I found marvellous film to be thoroughly enthralling, you never know what is going to happen next and it does require the viewer to engage their brain while  watching.


tanguyTanguy is a light hearted look at what happens when your kids just don’t move out.

Tanguy is the only son of Paul and Edith Guetz, he’s 28, he still lives at home, he’s handsome, he’s got more education than you can shake a stick at, he’s still studying for a doctorate, he doesn’t have an income, he brings girls home, he crashes his parent’s parties, everyone thinks he’s lovely, he’s driving his parents nuts.

His Mum cracks first, Tanguy just doesn’t catch on that it’s time for him to strike out on his own. They hatch plans to get him out of the house, make things awkward for him. When he does finally go he rings them up in the middle of the night, it’s worse than having him at home. This film could have easily descended into farce but it stays the right side of the line, the acting is all good and the dialogue sharp and witty. Thoroughly enjoyable.


Funuke – Show Some Love, You Losers

funukeThis film starts with the death of a couple in a bizarre accident and then centres around their surviving offspring. The main character is Sumika, she lives in Tokyo as she is determined to become an actress. She is completely self obsessed,  parading around expecting deferential treatment from all as she is clearly so special, unfortunately she is totally talentless.

The younger sister is constantly belittled by Sumika however as the film progresses we learn that she is the talented one, with a plan and her feet planted firmly on the ground. Then there is the step brother, he runs the family charcoal making business, drinks lots of beer and treats his wife like a doormat.

The story concerns Sumika’s attempts to get acting work, these are unsuccessful and she takes out her failure on her little sister,  who in turn draws a manga story of Sumika’s talentless exploits which wins a competition and gets published. Sumika is furious. Meanwhile the step brother is slipping into a suicidal depression.

This is a very black comedy with some interesting characters and funny moments, the little sister having the last laugh.

Love Exposure


This Japanese film turned out to be real epic clocking in at three and a half hours. The story covers a lot of ground in that time, so to describe it I’m going to nick LoveFilm’s synopsis:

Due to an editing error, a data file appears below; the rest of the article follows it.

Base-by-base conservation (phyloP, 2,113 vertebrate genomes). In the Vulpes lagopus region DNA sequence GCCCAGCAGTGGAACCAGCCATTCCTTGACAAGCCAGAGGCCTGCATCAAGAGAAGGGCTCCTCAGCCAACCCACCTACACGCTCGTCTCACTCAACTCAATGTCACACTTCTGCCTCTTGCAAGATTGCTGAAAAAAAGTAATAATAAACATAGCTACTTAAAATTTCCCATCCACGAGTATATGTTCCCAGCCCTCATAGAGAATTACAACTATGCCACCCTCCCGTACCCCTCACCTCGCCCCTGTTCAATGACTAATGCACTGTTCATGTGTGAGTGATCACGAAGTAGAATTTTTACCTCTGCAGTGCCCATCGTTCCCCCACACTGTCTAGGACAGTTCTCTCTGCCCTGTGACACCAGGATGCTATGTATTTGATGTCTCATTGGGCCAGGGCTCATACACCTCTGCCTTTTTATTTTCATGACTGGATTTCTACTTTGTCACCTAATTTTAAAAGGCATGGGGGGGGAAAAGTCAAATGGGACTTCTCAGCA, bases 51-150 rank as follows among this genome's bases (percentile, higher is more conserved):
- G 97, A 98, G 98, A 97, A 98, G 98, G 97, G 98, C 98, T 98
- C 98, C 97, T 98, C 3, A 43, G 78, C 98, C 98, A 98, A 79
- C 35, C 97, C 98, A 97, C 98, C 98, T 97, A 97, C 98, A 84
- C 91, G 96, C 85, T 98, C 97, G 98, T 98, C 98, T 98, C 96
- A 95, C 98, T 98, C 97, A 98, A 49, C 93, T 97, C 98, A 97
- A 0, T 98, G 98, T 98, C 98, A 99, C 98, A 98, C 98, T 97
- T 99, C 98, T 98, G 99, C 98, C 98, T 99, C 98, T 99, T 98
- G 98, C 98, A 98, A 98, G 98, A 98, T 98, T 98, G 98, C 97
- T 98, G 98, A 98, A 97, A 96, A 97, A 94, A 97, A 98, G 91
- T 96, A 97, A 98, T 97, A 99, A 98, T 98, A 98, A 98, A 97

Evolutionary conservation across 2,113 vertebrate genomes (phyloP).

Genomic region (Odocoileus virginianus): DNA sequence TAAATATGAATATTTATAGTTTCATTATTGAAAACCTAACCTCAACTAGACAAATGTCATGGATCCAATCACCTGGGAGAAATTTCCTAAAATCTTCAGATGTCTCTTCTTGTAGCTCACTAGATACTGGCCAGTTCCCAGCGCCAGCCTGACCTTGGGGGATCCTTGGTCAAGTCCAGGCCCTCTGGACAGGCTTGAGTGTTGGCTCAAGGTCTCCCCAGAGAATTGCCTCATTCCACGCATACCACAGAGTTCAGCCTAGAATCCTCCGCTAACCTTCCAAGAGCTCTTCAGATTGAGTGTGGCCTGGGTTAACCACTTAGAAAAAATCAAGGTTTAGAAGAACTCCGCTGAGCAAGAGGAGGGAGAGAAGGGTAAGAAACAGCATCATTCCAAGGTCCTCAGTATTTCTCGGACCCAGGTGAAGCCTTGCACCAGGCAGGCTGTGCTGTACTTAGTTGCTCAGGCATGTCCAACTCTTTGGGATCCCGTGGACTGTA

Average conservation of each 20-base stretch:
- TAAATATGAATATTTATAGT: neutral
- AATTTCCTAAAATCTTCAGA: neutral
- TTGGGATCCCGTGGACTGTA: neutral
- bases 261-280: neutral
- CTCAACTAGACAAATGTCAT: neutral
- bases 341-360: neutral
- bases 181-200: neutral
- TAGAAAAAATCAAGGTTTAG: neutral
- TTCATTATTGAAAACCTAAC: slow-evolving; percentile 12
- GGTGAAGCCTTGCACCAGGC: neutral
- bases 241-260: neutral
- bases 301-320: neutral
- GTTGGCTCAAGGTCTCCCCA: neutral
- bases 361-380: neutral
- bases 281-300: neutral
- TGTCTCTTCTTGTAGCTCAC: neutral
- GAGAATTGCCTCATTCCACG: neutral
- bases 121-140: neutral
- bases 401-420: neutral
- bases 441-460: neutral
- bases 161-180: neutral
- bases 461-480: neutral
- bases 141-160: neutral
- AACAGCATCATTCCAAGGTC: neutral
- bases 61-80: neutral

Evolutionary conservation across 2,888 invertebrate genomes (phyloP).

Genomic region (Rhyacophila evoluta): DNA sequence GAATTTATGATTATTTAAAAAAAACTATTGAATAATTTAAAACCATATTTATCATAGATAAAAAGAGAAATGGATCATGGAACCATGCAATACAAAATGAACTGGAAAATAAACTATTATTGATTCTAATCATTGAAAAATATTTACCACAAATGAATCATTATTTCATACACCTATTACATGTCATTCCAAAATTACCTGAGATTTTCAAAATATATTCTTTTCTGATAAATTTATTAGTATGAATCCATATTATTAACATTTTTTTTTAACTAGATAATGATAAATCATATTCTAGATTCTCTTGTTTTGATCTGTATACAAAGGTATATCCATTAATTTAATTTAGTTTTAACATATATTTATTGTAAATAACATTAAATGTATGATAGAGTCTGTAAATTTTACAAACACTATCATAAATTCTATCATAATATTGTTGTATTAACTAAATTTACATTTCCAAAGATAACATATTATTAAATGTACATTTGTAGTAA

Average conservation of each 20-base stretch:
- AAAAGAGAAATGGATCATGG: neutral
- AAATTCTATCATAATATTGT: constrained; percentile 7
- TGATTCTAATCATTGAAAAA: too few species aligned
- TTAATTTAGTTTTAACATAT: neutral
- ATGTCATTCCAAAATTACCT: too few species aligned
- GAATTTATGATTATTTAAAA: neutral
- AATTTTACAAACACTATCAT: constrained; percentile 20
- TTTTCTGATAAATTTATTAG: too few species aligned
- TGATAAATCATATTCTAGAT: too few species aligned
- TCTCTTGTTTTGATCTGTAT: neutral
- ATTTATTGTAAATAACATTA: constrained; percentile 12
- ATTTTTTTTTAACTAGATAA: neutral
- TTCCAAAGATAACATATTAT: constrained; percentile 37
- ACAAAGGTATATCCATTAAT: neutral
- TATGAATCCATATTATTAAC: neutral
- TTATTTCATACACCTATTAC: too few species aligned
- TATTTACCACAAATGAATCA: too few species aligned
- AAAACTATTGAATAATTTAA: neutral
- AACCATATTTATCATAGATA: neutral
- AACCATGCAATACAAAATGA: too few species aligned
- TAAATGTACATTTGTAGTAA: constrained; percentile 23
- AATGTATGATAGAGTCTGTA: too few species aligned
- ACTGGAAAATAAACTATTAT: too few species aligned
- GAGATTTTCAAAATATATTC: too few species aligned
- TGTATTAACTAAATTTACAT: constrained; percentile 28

Japanese director Sion Sono writes and directs this irreverently zany, three-and-a half hour, black-comedy drama which captures a year in the life of 17-year-old Yu (Takahiro Nishijima). Yu falls into sinful ways after the death of his saintly mother and his father’s subsequent ordainment to the Catholic priesthood. Yu’s speciality as a petty criminal is taking sneaky camera shots up girls’ skirts while he ostensibly performs elaborate martial arts moves. He falls in love with rough diamond Yoko (Hikari Mitsushima), but their future together comes under threat when the creepy Koike (Sakura Ando) goes all out to lure Yu into his religious cult.

This covers maybe two thirds of the film tops, no mention here of Yu being disowned by his father or him winding up in a mental hospital. Although the film is ostensibly about a young lad wanting a girlfriend it’s not quite the light hearted romp the synopsis might have you believe.

The underlying theme to the film is religion. Yu’s mother is deeply religious, she falls ill and dies when Yu is still very young. His father then determines to become a priest,  he starts well but becomes obsessed and rejects Yu as he perceives him to be somehow unworthy. While Yu is coming to terms with his father’s behaviour he comes to the attention of the Zero Church, a mysterious cult who try to convert families to their beliefs and having the family of a priest would be a massive coup. The Zeros begin a campaign to lure Yu into their group, Yu doesn’t have any time for them but the girl he has fallen for has become infatuated with the Zeros. Yu eventually manages to bring about the downfall of the Zero church and free the girl but is commited to an asylum for his actions but….  the girl rescues him!